Padraig Harrington refuses to believe he’s finished as a major contender. Far from it.
Not only that, the determined Dubliner is convinced that Tiger Woods will storm back to form and smash Jack Nicklaus’ record of 18 major wins.
Speaking at the official opening of the trophy-packed “Harrington Room” that his lifelong club Stackstown has dedicated to his incredible achievements, the 39-year old insists he’s not ready to be written off as a museum piece just yet.
Major stars never know that their time has passed until they look back at the end of their careers. But Harrington’s main focus right now is to win more majors and force Stackstown to build an extension to his memorabilia room.
Insisting he’s never settled for his three majors and conceded internally that his best days are already behind him, the three-time major winner glanced around the display cabinets, smiled and said: “I think there is room for them to squeeze another trophy or two in. But no, I wouldn’t be that type of guy to be complacent.
“I could sit back and look back and maybe I will in time and say - ‘That was great, I won x amount of Majors’. But that’s not me at the moment.
“I always tell the story of playing a practice round with Nick Faldo. It must have been close to 2000, maybe 2002 or so, and his competitive career had probably come to an end.
“I played a practice round with him, nine holes, and he really grinded. At the end of nine holes I said to him ‘you were really grinding there’ and he said ‘yeah, I’d love to win just one more.’
“Major winners always want one more and they think that one more will actually make them happy. But the one more won’t make them happy; they want two more then.
“But I’m in the prime of my playing career. I believe I’m going to play my best golf going forward — I absolutely think that the best is yet to come.”
In the eight majors he has played since capturing his most recent grand slam win at the 2008 US PGA, Harrington has missed four cuts and recorded just one top 10 finish at the 2009 US PGA where he took an eight at the eighth hole in the final round.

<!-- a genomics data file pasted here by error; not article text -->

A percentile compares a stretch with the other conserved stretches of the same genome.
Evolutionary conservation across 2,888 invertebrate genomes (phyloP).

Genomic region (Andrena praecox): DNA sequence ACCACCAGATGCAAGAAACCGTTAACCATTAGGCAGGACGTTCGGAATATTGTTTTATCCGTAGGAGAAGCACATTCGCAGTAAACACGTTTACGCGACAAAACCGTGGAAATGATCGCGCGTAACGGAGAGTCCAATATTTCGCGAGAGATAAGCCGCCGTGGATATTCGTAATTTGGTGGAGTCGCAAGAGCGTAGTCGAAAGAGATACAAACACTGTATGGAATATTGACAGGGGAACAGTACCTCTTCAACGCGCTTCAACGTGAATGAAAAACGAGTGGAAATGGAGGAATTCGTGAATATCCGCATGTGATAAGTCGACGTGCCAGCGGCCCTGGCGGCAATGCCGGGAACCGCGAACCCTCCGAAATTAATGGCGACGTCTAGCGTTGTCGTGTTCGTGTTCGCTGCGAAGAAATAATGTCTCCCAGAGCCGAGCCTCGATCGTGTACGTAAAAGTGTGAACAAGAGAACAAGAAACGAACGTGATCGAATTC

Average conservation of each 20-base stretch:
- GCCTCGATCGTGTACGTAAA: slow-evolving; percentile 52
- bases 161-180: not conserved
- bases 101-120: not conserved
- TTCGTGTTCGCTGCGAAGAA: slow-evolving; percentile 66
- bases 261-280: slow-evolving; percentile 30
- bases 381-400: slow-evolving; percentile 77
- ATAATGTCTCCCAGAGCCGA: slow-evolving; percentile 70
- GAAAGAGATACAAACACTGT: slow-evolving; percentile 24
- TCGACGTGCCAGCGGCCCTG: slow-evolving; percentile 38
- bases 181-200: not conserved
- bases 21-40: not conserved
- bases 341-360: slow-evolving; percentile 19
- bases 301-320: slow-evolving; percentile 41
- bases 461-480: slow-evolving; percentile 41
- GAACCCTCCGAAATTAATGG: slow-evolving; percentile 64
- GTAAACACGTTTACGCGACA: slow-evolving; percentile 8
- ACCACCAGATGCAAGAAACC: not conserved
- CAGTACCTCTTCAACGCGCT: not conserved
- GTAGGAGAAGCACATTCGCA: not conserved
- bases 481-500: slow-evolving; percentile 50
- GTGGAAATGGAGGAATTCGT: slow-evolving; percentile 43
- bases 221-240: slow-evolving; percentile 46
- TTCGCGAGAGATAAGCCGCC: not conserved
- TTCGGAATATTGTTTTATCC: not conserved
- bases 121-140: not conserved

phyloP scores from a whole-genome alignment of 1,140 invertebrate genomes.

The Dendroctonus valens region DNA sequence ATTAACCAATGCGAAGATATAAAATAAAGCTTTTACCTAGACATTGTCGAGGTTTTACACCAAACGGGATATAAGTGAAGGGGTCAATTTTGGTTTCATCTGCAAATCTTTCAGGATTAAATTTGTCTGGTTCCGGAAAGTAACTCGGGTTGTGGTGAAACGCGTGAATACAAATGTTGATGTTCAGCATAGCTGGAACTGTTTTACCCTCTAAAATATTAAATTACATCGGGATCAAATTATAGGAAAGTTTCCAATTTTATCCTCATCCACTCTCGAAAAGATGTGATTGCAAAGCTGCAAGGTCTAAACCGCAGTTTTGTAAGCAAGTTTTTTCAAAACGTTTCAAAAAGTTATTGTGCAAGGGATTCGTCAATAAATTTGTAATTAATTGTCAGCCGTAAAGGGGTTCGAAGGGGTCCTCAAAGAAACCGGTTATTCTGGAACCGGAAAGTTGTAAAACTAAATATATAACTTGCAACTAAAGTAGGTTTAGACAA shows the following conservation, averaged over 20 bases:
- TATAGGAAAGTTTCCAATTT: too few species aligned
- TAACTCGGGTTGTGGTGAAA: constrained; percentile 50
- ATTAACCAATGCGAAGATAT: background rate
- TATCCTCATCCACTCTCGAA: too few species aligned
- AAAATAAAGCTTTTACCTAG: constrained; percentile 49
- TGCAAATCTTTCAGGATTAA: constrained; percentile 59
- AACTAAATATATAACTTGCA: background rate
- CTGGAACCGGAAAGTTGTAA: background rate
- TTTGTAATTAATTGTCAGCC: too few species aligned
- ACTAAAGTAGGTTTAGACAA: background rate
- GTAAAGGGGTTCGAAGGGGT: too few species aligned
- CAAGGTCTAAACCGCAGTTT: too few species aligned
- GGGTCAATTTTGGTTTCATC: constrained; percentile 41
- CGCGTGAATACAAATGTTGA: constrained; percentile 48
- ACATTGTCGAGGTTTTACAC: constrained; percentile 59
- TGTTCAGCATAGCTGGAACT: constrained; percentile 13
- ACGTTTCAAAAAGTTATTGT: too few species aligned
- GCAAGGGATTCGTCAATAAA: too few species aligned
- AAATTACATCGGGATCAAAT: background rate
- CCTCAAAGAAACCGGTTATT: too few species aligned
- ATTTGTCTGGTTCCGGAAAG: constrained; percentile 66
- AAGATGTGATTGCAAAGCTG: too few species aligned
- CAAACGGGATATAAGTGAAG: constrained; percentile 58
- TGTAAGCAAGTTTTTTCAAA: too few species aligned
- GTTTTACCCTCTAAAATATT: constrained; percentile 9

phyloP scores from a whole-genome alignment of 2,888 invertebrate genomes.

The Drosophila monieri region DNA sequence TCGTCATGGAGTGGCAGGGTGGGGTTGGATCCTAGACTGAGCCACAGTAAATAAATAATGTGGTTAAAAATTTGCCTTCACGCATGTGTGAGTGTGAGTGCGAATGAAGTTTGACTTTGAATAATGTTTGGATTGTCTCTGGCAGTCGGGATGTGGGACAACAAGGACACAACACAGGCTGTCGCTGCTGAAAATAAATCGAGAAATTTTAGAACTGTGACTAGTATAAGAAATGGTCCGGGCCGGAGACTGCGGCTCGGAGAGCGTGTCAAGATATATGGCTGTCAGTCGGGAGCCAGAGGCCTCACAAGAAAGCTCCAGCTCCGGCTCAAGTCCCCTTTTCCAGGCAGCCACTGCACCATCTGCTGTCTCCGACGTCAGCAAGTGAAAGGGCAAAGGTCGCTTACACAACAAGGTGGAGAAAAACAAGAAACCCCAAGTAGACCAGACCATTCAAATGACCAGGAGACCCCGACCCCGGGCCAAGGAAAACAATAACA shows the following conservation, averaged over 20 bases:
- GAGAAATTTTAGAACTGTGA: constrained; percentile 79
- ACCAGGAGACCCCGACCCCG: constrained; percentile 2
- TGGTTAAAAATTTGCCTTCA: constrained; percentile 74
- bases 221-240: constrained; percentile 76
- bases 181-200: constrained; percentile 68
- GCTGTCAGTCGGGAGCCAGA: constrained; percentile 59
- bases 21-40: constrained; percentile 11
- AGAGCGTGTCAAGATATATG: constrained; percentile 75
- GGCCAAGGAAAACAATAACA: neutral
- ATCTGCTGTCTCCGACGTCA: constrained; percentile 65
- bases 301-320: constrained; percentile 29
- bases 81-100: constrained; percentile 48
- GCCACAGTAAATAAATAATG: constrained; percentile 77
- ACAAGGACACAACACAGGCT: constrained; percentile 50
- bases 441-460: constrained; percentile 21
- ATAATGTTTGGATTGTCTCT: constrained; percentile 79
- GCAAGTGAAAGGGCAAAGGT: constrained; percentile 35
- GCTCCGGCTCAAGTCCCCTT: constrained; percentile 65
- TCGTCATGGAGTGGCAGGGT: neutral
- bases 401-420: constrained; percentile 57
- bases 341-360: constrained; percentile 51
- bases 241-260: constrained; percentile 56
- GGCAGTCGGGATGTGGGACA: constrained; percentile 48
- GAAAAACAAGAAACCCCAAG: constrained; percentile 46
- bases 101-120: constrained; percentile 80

If he never wins another major he will have no regrets, but right now he’s happier than ever about his game and his chances of more glory.
“Obviously if I talked about the season so far, it hasn’t gone as well as I would have liked as far as results are concerned,” he said. “If I talked about how I was feeling about my game, I’ve never been happier. From both fronts obviously it would be nice to be showing some results, I certainly played well at Doral, I didn’t play the great the first day at Transitions but played very well the second day.
“Yeah, I could do with some results, there’s no doubt about that. But saying that, I’ve probably never been as comfortable with my game ever. So on that front I’m happy.”
It’s a familiar Harrington condundrum. His results are so-so and yet he’s more positive than ever.
“Yeah there would be a contradiction in terms of the short term. I don’t believe there will be a contradiction over a period of time.
“So if you’re happy with your game and things like that, the results will follow. Always it’s hard to push them in a shorter period of time and so far this year it really hasn’t been my…I haven’t had my weeks or weeks so far. I’m waiting patiently and looking forward to every opportunity I get to play.”
Harrington does not believe in the confidence you gain from short term success. It’s the self-belief that comes from years of preparation that really gives him the feelgood factor inside and not his most recent round.